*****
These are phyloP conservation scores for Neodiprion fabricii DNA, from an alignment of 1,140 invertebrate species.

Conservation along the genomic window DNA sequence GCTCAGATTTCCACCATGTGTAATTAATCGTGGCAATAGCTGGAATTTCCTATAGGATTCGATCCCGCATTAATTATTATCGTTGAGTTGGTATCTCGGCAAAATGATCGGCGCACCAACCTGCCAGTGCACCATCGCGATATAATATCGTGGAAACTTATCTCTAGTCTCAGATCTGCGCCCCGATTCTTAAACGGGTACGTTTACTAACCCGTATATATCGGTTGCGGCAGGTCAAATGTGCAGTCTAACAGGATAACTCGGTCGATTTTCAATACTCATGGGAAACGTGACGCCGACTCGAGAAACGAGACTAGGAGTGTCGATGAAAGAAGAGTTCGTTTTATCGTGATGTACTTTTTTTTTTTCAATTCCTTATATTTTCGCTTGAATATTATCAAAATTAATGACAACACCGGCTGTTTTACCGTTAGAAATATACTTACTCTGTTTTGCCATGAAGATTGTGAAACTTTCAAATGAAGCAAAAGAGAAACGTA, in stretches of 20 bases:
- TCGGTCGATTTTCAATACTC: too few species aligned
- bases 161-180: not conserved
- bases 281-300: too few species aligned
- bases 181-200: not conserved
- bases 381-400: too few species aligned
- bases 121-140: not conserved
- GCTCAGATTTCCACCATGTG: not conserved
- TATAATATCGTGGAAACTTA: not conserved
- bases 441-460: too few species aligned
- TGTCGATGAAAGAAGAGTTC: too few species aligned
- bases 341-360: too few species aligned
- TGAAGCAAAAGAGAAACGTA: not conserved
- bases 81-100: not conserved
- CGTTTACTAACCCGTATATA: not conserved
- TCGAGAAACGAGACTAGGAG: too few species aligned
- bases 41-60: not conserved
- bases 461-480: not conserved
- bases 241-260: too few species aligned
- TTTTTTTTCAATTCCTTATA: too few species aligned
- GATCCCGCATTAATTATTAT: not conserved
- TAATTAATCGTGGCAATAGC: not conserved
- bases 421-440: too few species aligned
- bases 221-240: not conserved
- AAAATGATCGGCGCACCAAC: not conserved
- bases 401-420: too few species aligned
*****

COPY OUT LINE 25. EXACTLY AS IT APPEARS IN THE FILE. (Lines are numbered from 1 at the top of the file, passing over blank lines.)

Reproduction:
- bases 221-240: not conserved